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From his home in Moscow, he marveled at the work of his father, Viktor Kabanov, an award-winning polymer chemist and Chernobyl “liquidator,” whose advances in science and personal work on the contaminated soil helped lead cleanup solutions following the Chernobyl accident. His father donned roles in notable academies around the world, including the Royal Belgian Academy, the European Academy, and the Russian Academy of Sciences.

Today, Sasha Kabanov’s scientific achievements mirror those of his father’s, who he credits for his love of science. Most recently, Kabanov received the highest honor from his home country – becoming the only Russian-American scientist to be elected to the Russian Academy of Sciences as a corresponding member in the division of medical sciences.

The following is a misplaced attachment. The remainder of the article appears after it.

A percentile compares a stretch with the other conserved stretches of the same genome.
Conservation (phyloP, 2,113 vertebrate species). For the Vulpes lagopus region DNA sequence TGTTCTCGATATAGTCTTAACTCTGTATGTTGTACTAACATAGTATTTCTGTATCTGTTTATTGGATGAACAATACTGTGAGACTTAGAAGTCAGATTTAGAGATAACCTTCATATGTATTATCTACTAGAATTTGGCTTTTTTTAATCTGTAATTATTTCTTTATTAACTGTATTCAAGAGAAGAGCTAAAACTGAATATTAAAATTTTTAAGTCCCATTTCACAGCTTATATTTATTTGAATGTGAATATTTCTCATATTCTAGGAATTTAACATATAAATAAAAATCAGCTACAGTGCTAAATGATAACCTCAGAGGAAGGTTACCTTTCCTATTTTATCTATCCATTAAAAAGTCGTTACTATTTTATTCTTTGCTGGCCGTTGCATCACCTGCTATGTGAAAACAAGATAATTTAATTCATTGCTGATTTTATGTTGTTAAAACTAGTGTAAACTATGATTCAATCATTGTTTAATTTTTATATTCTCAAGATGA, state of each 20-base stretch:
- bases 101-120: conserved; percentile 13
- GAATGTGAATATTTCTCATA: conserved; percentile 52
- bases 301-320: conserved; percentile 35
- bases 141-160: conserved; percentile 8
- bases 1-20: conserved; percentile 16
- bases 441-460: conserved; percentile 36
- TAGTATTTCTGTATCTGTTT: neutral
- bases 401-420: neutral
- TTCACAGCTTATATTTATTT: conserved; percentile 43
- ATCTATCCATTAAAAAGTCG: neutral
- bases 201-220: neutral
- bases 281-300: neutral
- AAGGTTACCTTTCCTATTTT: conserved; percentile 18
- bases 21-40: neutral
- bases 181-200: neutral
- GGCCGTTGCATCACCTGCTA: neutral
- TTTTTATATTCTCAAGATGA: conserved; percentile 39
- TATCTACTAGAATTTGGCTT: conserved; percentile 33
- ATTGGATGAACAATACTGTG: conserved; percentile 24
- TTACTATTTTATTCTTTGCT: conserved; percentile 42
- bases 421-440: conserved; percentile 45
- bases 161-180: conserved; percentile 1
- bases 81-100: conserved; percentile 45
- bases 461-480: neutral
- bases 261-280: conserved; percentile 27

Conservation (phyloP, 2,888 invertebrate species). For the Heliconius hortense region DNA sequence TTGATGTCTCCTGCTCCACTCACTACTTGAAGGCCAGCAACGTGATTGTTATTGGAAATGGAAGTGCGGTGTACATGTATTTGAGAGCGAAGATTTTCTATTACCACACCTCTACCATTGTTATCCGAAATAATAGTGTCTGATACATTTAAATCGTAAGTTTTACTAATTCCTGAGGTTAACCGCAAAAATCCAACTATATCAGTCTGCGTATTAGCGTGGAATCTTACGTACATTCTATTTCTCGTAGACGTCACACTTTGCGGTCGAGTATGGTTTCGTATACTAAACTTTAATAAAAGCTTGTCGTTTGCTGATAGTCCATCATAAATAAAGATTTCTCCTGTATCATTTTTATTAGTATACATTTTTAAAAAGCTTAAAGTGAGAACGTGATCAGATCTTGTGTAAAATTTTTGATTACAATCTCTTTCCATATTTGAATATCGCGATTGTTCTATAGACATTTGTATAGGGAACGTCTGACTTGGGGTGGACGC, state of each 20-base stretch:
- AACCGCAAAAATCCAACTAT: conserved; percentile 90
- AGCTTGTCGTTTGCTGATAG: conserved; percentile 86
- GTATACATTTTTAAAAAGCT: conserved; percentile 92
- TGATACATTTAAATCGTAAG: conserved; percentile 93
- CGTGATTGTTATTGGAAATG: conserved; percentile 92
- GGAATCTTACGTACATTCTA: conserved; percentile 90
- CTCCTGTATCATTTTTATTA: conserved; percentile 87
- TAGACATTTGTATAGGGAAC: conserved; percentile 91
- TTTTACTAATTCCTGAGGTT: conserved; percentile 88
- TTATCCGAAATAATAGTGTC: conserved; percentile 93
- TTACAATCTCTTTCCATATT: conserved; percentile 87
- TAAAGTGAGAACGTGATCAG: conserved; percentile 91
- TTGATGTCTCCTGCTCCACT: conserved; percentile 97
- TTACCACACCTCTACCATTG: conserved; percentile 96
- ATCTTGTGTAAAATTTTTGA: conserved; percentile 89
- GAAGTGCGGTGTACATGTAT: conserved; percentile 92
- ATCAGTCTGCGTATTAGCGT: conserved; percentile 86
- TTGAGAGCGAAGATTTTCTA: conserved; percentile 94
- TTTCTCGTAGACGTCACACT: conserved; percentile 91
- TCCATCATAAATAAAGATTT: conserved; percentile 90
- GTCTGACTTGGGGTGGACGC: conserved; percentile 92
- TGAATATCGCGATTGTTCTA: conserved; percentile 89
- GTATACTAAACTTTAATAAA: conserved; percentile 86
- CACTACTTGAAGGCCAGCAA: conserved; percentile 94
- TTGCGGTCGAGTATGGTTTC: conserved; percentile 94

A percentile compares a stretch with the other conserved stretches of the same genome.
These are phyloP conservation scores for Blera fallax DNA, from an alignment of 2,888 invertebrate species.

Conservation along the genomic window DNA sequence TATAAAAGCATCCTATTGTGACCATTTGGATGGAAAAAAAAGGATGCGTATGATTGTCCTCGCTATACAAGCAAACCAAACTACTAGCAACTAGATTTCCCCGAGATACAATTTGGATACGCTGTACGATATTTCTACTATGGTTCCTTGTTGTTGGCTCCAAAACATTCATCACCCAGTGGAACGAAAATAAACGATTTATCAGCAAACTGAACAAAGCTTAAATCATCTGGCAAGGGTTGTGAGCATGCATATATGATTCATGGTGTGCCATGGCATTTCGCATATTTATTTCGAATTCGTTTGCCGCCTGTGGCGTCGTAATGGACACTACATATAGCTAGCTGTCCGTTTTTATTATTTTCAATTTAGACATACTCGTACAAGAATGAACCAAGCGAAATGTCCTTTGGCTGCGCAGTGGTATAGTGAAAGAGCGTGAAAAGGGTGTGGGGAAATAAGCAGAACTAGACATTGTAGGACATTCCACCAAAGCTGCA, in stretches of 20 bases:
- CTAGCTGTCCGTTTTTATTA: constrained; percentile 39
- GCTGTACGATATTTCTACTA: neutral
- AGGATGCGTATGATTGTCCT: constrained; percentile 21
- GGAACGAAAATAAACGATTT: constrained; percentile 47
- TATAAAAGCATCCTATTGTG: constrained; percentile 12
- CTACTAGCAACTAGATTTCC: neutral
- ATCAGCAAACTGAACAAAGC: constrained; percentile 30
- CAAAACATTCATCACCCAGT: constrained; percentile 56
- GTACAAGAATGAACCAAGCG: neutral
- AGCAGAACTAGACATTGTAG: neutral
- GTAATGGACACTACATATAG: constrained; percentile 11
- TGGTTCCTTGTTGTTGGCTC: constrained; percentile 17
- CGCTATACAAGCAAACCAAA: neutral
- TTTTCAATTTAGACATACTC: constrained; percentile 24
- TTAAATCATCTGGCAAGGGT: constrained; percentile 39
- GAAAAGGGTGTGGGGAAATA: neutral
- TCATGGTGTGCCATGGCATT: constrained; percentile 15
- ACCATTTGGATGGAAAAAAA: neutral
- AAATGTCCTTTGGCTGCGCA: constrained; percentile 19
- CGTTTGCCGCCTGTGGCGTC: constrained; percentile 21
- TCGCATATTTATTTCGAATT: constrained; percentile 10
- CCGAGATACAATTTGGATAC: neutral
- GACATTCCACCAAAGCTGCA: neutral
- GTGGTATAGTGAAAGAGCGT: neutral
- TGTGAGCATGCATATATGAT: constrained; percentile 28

“It’s very cool,” Kabanov said with a smile. “To be recognized in your home country is very important.” He added that his 92-year-old mother who still lives in Russia was elated to receive the phone call about his appointment.

He is one of 2,000 members of the Russian Academy of Sciences, which was founded in 1724 at the order of Emperor Peter the Great. The academy – the highest scientific self-governing institution in the Russian Federation – aims to advance fundamental research in the sciences and humanities. It does so by conducting long-term scientific investigations closely connected with industrial development, studying new possibilities of technical progress, and promoting scientific achievements and developments.

To read the full UNC Eshelman School of Pharmacy article, please click here.

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